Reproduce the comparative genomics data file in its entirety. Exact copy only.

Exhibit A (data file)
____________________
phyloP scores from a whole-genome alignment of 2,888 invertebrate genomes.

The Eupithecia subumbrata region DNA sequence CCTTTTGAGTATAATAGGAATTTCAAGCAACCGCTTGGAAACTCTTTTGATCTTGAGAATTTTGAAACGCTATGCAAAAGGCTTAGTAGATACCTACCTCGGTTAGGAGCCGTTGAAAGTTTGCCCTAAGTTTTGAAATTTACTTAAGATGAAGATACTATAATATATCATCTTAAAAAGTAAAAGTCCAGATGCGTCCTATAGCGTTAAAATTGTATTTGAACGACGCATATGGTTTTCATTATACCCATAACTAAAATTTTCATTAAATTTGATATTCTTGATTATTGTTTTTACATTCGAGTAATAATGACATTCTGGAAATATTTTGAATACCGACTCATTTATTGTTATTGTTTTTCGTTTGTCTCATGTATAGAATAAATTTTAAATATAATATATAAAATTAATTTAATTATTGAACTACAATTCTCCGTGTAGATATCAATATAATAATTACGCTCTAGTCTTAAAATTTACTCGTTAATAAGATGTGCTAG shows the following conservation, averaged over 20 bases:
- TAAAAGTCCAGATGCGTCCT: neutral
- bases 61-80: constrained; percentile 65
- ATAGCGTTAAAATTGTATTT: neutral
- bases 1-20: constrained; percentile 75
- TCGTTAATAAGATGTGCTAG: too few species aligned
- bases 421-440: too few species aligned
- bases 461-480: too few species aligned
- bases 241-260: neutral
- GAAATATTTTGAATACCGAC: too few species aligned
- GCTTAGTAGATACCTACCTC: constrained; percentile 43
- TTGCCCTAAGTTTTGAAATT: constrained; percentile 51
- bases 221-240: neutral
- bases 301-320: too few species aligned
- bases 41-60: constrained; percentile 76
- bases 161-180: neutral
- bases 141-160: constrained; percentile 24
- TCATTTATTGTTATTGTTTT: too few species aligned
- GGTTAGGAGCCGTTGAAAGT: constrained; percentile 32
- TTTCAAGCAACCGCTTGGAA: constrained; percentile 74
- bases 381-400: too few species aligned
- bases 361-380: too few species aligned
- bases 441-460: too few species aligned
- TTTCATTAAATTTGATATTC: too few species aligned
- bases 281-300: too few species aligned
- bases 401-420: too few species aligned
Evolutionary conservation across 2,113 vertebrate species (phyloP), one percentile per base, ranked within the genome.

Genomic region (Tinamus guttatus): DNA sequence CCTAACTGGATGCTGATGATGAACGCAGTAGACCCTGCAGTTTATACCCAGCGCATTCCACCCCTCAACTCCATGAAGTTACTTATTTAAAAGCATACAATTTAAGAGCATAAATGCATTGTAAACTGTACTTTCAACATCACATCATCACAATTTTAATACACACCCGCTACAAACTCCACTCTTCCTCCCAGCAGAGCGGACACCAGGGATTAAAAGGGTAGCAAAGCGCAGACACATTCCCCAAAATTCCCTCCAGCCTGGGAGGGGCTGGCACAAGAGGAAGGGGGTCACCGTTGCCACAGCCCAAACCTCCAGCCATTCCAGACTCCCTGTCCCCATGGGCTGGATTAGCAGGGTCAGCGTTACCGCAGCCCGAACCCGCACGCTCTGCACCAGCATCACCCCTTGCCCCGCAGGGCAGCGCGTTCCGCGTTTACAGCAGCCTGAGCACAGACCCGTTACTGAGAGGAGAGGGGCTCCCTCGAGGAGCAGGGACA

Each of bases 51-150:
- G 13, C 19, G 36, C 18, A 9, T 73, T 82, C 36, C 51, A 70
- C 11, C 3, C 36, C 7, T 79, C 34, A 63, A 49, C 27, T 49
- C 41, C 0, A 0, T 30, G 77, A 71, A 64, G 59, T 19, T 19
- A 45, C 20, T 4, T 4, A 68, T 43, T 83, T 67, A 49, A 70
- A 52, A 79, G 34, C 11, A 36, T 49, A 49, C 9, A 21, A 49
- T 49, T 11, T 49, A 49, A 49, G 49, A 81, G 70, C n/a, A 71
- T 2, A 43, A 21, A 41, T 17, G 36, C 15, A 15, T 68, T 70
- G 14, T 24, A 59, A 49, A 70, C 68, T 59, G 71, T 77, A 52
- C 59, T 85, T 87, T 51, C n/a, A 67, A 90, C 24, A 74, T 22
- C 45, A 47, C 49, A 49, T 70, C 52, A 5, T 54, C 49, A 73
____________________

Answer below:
phyloP scores from a whole-genome alignment of 2,888 invertebrate genomes.

The Eupithecia subumbrata region DNA sequence CCTTTTGAGTATAATAGGAATTTCAAGCAACCGCTTGGAAACTCTTTTGATCTTGAGAATTTTGAAACGCTATGCAAAAGGCTTAGTAGATACCTACCTCGGTTAGGAGCCGTTGAAAGTTTGCCCTAAGTTTTGAAATTTACTTAAGATGAAGATACTATAATATATCATCTTAAAAAGTAAAAGTCCAGATGCGTCCTATAGCGTTAAAATTGTATTTGAACGACGCATATGGTTTTCATTATACCCATAACTAAAATTTTCATTAAATTTGATATTCTTGATTATTGTTTTTACATTCGAGTAATAATGACATTCTGGAAATATTTTGAATACCGACTCATTTATTGTTATTGTTTTTCGTTTGTCTCATGTATAGAATAAATTTTAAATATAATATATAAAATTAATTTAATTATTGAACTACAATTCTCCGTGTAGATATCAATATAATAATTACGCTCTAGTCTTAAAATTTACTCGTTAATAAGATGTGCTAG shows the following conservation, averaged over 20 bases:
- TAAAAGTCCAGATGCGTCCT: neutral
- bases 61-80: constrained; percentile 65
- ATAGCGTTAAAATTGTATTT: neutral
- bases 1-20: constrained; percentile 75
- TCGTTAATAAGATGTGCTAG: too few species aligned
- bases 421-440: too few species aligned
- bases 461-480: too few species aligned
- bases 241-260: neutral
- GAAATATTTTGAATACCGAC: too few species aligned
- GCTTAGTAGATACCTACCTC: constrained; percentile 43
- TTGCCCTAAGTTTTGAAATT: constrained; percentile 51
- bases 221-240: neutral
- bases 301-320: too few species aligned
- bases 41-60: constrained; percentile 76
- bases 161-180: neutral
- bases 141-160: constrained; percentile 24
- TCATTTATTGTTATTGTTTT: too few species aligned
- GGTTAGGAGCCGTTGAAAGT: constrained; percentile 32
- TTTCAAGCAACCGCTTGGAA: constrained; percentile 74
- bases 381-400: too few species aligned
- bases 361-380: too few species aligned
- bases 441-460: too few species aligned
- TTTCATTAAATTTGATATTC: too few species aligned
- bases 281-300: too few species aligned
- bases 401-420: too few species aligned
Evolutionary conservation across 2,113 vertebrate species (phyloP), one percentile per base, ranked within the genome.

Genomic region (Tinamus guttatus): DNA sequence CCTAACTGGATGCTGATGATGAACGCAGTAGACCCTGCAGTTTATACCCAGCGCATTCCACCCCTCAACTCCATGAAGTTACTTATTTAAAAGCATACAATTTAAGAGCATAAATGCATTGTAAACTGTACTTTCAACATCACATCATCACAATTTTAATACACACCCGCTACAAACTCCACTCTTCCTCCCAGCAGAGCGGACACCAGGGATTAAAAGGGTAGCAAAGCGCAGACACATTCCCCAAAATTCCCTCCAGCCTGGGAGGGGCTGGCACAAGAGGAAGGGGGTCACCGTTGCCACAGCCCAAACCTCCAGCCATTCCAGACTCCCTGTCCCCATGGGCTGGATTAGCAGGGTCAGCGTTACCGCAGCCCGAACCCGCACGCTCTGCACCAGCATCACCCCTTGCCCCGCAGGGCAGCGCGTTCCGCGTTTACAGCAGCCTGAGCACAGACCCGTTACTGAGAGGAGAGGGGCTCCCTCGAGGAGCAGGGACA

Each of bases 51-150:
- G 13, C 19, G 36, C 18, A 9, T 73, T 82, C 36, C 51, A 70
- C 11, C 3, C 36, C 7, T 79, C 34, A 63, A 49, C 27, T 49
- C 41, C 0, A 0, T 30, G 77, A 71, A 64, G 59, T 19, T 19
- A 45, C 20, T 4, T 4, A 68, T 43, T 83, T 67, A 49, A 70
- A 52, A 79, G 34, C 11, A 36, T 49, A 49, C 9, A 21, A 49
- T 49, T 11, T 49, A 49, A 49, G 49, A 81, G 70, C n/a, A 71
- T 2, A 43, A 21, A 41, T 17, G 36, C 15, A 15, T 68, T 70
- G 14, T 24, A 59, A 49, A 70, C 68, T 59, G 71, T 77, A 52
- C 59, T 85, T 87, T 51, C n/a, A 67, A 90, C 24, A 74, T 22
- C 45, A 47, C 49, A 49, T 70, C 52, A 5, T 54, C 49, A 73